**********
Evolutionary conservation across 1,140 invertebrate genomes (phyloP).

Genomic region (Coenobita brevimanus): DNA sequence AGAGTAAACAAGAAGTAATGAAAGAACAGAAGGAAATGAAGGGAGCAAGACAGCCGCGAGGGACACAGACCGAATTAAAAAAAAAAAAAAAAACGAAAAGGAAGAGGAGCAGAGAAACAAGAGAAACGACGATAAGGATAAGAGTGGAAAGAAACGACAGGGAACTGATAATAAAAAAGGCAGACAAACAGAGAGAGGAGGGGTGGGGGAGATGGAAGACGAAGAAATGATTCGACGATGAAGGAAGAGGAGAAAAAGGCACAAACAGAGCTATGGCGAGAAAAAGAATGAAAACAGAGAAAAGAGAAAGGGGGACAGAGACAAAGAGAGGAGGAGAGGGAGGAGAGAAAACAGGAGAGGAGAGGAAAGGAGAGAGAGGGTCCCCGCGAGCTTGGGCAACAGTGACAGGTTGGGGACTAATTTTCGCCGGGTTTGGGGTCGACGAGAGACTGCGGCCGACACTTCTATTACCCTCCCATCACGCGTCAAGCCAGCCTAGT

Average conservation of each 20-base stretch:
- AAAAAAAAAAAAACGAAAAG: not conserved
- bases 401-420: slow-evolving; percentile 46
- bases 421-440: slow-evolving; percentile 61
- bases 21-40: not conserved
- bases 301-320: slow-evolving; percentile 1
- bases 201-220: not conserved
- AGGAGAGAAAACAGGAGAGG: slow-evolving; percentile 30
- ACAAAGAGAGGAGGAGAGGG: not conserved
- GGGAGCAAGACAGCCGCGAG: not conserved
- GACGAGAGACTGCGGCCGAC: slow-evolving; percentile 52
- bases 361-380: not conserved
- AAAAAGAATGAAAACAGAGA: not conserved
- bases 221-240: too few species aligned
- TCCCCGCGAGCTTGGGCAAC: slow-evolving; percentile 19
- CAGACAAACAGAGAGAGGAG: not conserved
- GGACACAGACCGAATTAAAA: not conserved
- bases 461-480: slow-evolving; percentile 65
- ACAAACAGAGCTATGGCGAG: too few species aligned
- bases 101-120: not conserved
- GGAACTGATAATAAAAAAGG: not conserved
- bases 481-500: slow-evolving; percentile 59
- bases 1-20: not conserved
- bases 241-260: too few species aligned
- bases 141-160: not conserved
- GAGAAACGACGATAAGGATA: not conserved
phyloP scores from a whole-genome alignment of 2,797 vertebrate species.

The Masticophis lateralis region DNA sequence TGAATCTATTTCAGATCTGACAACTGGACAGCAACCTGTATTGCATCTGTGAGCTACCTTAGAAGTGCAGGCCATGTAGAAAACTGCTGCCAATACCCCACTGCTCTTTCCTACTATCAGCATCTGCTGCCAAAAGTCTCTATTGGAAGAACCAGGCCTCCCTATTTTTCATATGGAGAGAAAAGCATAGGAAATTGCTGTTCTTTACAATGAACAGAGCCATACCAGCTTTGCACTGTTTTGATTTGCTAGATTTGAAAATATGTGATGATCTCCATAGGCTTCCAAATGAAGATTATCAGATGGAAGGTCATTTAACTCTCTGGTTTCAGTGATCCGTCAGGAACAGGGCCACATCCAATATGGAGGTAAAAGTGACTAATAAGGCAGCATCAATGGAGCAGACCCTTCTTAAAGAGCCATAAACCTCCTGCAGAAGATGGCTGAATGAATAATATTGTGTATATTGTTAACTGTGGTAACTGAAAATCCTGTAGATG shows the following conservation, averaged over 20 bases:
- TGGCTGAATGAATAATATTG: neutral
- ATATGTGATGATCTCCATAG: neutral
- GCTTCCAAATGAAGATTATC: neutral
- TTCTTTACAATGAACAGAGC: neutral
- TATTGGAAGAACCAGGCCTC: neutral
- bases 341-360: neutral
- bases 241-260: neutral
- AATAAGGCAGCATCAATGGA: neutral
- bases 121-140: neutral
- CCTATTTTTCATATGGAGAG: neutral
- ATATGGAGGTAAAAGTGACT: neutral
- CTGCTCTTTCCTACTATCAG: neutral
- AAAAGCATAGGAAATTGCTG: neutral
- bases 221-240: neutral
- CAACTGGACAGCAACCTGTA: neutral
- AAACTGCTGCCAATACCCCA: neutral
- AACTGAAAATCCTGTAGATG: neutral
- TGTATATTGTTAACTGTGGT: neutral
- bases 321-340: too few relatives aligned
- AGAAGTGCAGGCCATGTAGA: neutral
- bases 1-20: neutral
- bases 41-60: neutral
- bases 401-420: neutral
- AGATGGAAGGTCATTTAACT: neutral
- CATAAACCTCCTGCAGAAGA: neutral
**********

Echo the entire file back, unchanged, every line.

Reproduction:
Evolutionary conservation across 1,140 invertebrate genomes (phyloP).

Genomic region (Coenobita brevimanus): DNA sequence AGAGTAAACAAGAAGTAATGAAAGAACAGAAGGAAATGAAGGGAGCAAGACAGCCGCGAGGGACACAGACCGAATTAAAAAAAAAAAAAAAAACGAAAAGGAAGAGGAGCAGAGAAACAAGAGAAACGACGATAAGGATAAGAGTGGAAAGAAACGACAGGGAACTGATAATAAAAAAGGCAGACAAACAGAGAGAGGAGGGGTGGGGGAGATGGAAGACGAAGAAATGATTCGACGATGAAGGAAGAGGAGAAAAAGGCACAAACAGAGCTATGGCGAGAAAAAGAATGAAAACAGAGAAAAGAGAAAGGGGGACAGAGACAAAGAGAGGAGGAGAGGGAGGAGAGAAAACAGGAGAGGAGAGGAAAGGAGAGAGAGGGTCCCCGCGAGCTTGGGCAACAGTGACAGGTTGGGGACTAATTTTCGCCGGGTTTGGGGTCGACGAGAGACTGCGGCCGACACTTCTATTACCCTCCCATCACGCGTCAAGCCAGCCTAGT

Average conservation of each 20-base stretch:
- AAAAAAAAAAAAACGAAAAG: not conserved
- bases 401-420: slow-evolving; percentile 46
- bases 421-440: slow-evolving; percentile 61
- bases 21-40: not conserved
- bases 301-320: slow-evolving; percentile 1
- bases 201-220: not conserved
- AGGAGAGAAAACAGGAGAGG: slow-evolving; percentile 30
- ACAAAGAGAGGAGGAGAGGG: not conserved
- GGGAGCAAGACAGCCGCGAG: not conserved
- GACGAGAGACTGCGGCCGAC: slow-evolving; percentile 52
- bases 361-380: not conserved
- AAAAAGAATGAAAACAGAGA: not conserved
- bases 221-240: too few species aligned
- TCCCCGCGAGCTTGGGCAAC: slow-evolving; percentile 19
- CAGACAAACAGAGAGAGGAG: not conserved
- GGACACAGACCGAATTAAAA: not conserved
- bases 461-480: slow-evolving; percentile 65
- ACAAACAGAGCTATGGCGAG: too few species aligned
- bases 101-120: not conserved
- GGAACTGATAATAAAAAAGG: not conserved
- bases 481-500: slow-evolving; percentile 59
- bases 1-20: not conserved
- bases 241-260: too few species aligned
- bases 141-160: not conserved
- GAGAAACGACGATAAGGATA: not conserved
phyloP scores from a whole-genome alignment of 2,797 vertebrate species.

The Masticophis lateralis region DNA sequence TGAATCTATTTCAGATCTGACAACTGGACAGCAACCTGTATTGCATCTGTGAGCTACCTTAGAAGTGCAGGCCATGTAGAAAACTGCTGCCAATACCCCACTGCTCTTTCCTACTATCAGCATCTGCTGCCAAAAGTCTCTATTGGAAGAACCAGGCCTCCCTATTTTTCATATGGAGAGAAAAGCATAGGAAATTGCTGTTCTTTACAATGAACAGAGCCATACCAGCTTTGCACTGTTTTGATTTGCTAGATTTGAAAATATGTGATGATCTCCATAGGCTTCCAAATGAAGATTATCAGATGGAAGGTCATTTAACTCTCTGGTTTCAGTGATCCGTCAGGAACAGGGCCACATCCAATATGGAGGTAAAAGTGACTAATAAGGCAGCATCAATGGAGCAGACCCTTCTTAAAGAGCCATAAACCTCCTGCAGAAGATGGCTGAATGAATAATATTGTGTATATTGTTAACTGTGGTAACTGAAAATCCTGTAGATG shows the following conservation, averaged over 20 bases:
- TGGCTGAATGAATAATATTG: neutral
- ATATGTGATGATCTCCATAG: neutral
- GCTTCCAAATGAAGATTATC: neutral
- TTCTTTACAATGAACAGAGC: neutral
- TATTGGAAGAACCAGGCCTC: neutral
- bases 341-360: neutral
- bases 241-260: neutral
- AATAAGGCAGCATCAATGGA: neutral
- bases 121-140: neutral
- CCTATTTTTCATATGGAGAG: neutral
- ATATGGAGGTAAAAGTGACT: neutral
- CTGCTCTTTCCTACTATCAG: neutral
- AAAAGCATAGGAAATTGCTG: neutral
- bases 221-240: neutral
- CAACTGGACAGCAACCTGTA: neutral
- AAACTGCTGCCAATACCCCA: neutral
- AACTGAAAATCCTGTAGATG: neutral
- TGTATATTGTTAACTGTGGT: neutral
- bases 321-340: too few relatives aligned
- AGAAGTGCAGGCCATGTAGA: neutral
- bases 1-20: neutral
- bases 41-60: neutral
- bases 401-420: neutral
- AGATGGAAGGTCATTTAACT: neutral
- CATAAACCTCCTGCAGAAGA: neutral